comScore Marvel's Still Real Quiet About Cebulski | The Mary Sue
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C.B. Cebulski Issues a Second Apology for His Akira Yoshida Pseudonym, But Marvel Remains Weirdly Quiet

Marvel Comics logo, via Wikimedia Commons

Marvel’s recently appointed editor-in-chief, C.B. Cebulski, has been under fire since it was revealed that he wrote a number of Japanese-set stories for Marvel under the pseudonym Akira Yoshida in the early 2000s. Not content to adopt a Japanese pseudonyman exploitative, problematic move in any situationCebulski also constructed an entire fake identity, giving interviews to comics news outlets like Newsarama and CBR pretending to be Yoshida.

When the allegations were first confirmed to Bleeding Cool, Cebulski gave a lackluster apology which didn’t grapple at all with the wider meaning of what he’d done. “I stopped writing under the pseudonym Akira Yoshida after about a year,” he said. “It wasn’t transparent, but it taught me a lot about writing, communication and pressure. I was young and naïve and had a lot to learn back then. But this is all old news that has been dealt with.”

He has since followed up with a more comprehensive, less flippant statement to The Atlantic. “I’m truly sorry for the pain, anger, and disappointment I caused over my poor choice of pseudonym,” he said. “That was never my intention. Throughout my career in anime, manga, and comics, I’ve made it a point to listen and learn from my mistakes, which is exactly what I’ve been trying to do with this misstep. Building honest relationships with creators has always been important to me, and I’ve continued to do that in my new position. I’ve spoken with talent close to this issue, and have had candid and productive conversations about how we can improve the industry and build better stories, while being mindful of the voices behind them. My passion has always been about bringing the best talent from across the world to work on the best stories in the world, and I’m hopeful that fans and creators alike will join us in that continued mission.”

I’m glad that Cebulski has issued a follow-up apology, and I’m especially glad that he has “spoken with talent close to this issue,” and “had candid and productive conversations.” As many people have pointed out, the people most hurt by Cebulski’s deception were Asian creators, and he needs to hear their concerns as he moves forward as Editor-in-Chief. This is especially important when it comes to remedying the damage he’s done. As creators like Christina Strain and J. Torres have pointed out, as an editor Cebulski advocated for Marvel to hire and connect Asian and Asian-American talent. It’s crucial that he continues to create those opportunities, and he can’t do that if he doesn’t grapple with the harm that his behavior did to that same talent. Being an ally means owning up to your screw-ups, especially when they’re as epic as this one was.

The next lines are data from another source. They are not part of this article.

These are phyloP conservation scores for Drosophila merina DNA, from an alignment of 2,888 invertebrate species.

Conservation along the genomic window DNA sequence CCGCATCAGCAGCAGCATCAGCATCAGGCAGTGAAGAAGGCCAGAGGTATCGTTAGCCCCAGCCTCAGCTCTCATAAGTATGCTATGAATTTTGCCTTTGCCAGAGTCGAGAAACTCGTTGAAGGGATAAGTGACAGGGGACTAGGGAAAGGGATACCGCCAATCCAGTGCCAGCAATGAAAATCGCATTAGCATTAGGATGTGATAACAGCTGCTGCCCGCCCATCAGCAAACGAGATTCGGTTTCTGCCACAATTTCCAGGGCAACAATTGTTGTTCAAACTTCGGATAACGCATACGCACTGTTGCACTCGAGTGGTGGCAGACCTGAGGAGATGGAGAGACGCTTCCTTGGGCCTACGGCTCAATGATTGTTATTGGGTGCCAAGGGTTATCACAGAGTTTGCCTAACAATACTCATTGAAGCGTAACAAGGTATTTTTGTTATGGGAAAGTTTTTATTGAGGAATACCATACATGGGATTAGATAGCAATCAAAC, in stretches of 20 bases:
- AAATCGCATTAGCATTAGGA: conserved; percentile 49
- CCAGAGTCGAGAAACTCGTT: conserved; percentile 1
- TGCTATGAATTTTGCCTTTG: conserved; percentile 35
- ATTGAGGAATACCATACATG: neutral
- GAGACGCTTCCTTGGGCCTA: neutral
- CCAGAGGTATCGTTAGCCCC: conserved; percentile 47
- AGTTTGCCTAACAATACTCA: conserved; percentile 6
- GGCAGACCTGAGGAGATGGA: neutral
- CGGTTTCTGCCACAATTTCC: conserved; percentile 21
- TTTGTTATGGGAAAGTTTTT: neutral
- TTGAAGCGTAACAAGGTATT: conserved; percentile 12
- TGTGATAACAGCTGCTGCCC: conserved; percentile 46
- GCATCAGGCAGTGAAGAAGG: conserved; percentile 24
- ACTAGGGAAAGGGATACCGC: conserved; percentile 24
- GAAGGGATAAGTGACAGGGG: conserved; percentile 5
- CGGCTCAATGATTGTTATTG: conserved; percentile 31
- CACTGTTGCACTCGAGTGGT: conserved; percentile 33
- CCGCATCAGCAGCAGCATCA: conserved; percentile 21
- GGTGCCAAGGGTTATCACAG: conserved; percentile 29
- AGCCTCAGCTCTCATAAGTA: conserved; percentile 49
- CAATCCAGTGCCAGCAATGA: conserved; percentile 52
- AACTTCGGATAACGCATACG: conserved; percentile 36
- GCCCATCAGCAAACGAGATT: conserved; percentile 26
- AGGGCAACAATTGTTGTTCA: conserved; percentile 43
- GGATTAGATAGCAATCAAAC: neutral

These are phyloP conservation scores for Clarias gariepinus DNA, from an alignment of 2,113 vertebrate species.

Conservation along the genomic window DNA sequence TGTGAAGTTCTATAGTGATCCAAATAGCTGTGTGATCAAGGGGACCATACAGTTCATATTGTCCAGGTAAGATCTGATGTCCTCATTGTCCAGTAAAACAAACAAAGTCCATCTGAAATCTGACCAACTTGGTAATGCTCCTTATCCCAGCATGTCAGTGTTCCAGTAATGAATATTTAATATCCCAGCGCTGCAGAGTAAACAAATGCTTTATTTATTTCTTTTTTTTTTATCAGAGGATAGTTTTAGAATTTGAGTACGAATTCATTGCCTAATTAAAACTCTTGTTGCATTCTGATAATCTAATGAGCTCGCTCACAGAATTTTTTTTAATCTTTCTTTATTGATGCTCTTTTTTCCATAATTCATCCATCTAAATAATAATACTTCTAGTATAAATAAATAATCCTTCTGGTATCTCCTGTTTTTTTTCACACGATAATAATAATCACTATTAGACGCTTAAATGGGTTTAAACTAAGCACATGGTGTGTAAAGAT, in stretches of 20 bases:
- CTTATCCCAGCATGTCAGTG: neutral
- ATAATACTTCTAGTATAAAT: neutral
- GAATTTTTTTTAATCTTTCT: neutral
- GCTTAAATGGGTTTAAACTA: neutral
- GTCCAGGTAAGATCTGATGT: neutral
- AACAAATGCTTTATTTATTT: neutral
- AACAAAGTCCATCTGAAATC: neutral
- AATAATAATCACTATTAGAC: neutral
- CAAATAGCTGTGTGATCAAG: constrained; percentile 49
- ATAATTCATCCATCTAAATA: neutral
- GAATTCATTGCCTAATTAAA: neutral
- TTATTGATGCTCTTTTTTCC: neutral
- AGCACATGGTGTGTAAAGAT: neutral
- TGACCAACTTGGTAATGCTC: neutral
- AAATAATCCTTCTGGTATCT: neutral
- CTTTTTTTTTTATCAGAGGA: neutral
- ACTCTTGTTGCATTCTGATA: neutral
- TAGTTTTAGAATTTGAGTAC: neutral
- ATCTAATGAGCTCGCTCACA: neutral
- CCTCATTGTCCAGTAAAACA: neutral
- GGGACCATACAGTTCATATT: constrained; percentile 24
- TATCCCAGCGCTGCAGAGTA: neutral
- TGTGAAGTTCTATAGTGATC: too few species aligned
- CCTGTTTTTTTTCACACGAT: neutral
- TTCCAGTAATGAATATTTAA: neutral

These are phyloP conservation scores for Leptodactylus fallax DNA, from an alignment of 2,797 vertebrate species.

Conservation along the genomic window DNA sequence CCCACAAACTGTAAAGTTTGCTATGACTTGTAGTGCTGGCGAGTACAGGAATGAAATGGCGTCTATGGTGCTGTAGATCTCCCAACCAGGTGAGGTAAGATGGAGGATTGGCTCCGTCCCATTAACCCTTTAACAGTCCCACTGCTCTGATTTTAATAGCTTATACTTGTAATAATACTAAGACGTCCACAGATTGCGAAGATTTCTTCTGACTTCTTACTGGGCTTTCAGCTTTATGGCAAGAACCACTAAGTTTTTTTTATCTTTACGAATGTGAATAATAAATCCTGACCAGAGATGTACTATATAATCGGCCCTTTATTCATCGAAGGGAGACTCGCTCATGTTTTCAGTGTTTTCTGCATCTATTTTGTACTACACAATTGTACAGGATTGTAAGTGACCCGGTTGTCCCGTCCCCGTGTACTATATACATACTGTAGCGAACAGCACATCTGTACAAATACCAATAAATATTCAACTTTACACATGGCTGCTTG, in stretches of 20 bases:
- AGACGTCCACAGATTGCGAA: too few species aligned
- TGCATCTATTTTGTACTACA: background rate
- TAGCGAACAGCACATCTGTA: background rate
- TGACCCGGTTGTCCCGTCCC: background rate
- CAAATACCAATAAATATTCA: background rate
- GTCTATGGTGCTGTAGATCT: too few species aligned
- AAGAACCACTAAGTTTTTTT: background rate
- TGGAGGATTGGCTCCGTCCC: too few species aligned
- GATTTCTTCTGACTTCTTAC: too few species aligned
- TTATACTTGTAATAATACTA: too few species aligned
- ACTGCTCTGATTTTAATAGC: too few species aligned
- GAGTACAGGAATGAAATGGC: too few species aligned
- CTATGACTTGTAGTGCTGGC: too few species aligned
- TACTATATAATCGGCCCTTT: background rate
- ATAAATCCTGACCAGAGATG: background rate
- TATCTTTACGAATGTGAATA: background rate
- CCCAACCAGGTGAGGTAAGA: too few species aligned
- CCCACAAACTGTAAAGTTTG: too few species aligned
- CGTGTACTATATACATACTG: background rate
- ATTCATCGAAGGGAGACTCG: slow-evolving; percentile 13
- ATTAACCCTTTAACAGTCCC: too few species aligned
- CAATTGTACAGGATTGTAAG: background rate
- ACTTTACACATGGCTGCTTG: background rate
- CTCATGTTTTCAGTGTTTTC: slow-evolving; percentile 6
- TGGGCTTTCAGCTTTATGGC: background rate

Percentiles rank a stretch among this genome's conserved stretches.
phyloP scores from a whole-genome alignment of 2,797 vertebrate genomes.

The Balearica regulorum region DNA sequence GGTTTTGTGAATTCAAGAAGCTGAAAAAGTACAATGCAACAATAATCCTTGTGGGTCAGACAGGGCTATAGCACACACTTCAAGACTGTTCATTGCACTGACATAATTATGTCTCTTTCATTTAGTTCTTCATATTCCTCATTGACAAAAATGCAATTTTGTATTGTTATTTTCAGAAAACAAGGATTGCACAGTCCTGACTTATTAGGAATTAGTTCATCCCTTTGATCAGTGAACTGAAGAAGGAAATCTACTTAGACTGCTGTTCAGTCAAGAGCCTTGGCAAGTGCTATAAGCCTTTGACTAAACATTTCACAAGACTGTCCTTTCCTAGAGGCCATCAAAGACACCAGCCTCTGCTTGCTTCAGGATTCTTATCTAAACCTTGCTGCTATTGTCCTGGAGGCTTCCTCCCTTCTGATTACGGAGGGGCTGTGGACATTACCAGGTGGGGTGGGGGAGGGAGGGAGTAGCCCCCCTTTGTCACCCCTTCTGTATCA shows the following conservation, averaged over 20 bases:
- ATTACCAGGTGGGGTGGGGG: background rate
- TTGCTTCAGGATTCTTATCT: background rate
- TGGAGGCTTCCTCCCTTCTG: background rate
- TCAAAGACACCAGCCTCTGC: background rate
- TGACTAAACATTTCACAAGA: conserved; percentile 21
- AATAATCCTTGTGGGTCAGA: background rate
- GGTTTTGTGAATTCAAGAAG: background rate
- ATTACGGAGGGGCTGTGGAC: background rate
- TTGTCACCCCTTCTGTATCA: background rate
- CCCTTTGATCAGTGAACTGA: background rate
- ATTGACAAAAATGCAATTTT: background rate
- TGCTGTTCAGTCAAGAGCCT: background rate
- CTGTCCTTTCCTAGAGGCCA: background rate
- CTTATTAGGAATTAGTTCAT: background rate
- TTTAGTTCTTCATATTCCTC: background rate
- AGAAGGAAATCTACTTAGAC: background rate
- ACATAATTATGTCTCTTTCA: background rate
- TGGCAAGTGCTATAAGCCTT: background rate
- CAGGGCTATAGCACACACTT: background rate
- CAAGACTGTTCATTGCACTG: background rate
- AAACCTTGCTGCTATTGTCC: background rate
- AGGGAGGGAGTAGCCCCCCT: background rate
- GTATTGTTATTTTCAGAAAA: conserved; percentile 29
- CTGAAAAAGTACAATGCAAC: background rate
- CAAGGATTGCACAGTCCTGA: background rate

However, Marvel’s role in this debacle remains unresolved. Back in November, they said they would not issue an official statement on the controversy, but confirmed that the pseudonym was used; when Polygon reached out more recently, they said they had “no further statement.” In the absence of an official explanation of what happened, there are a lot of questions about their potential complicity in this pseudonym. How was Cebulski paid? What name were the checks for “Akira Yoshida” made out to? When Marvel found out about the pseudonym, what changes were instituted to ensure it didn’t happen again? Did Marvel PR approve of or help facilitate Cebulski’s interviews masquerading as “Yoshida”?

The company’s silence is troubling, because the problem here isn’t just about Cebulski. It’s also about the sort of stories that Marvel, as a company, is comfortable hearing from marginalized creators. It’s about what can kill a comics career and what can’t. In an industry where serial sexual harassers outlast legendary female editors, and where right-wing faux outrage can cancel a G.I. Joe book before it’s printed, allegedly lying to your employer and impersonating someone of another race isn’t beyond the pale. This controversy is also about the larger questions of who gets to write their own stories, who gets second chances, and whose career gets advanced.

(Via The Atlantic and Polygon; image via Marvel Comics)

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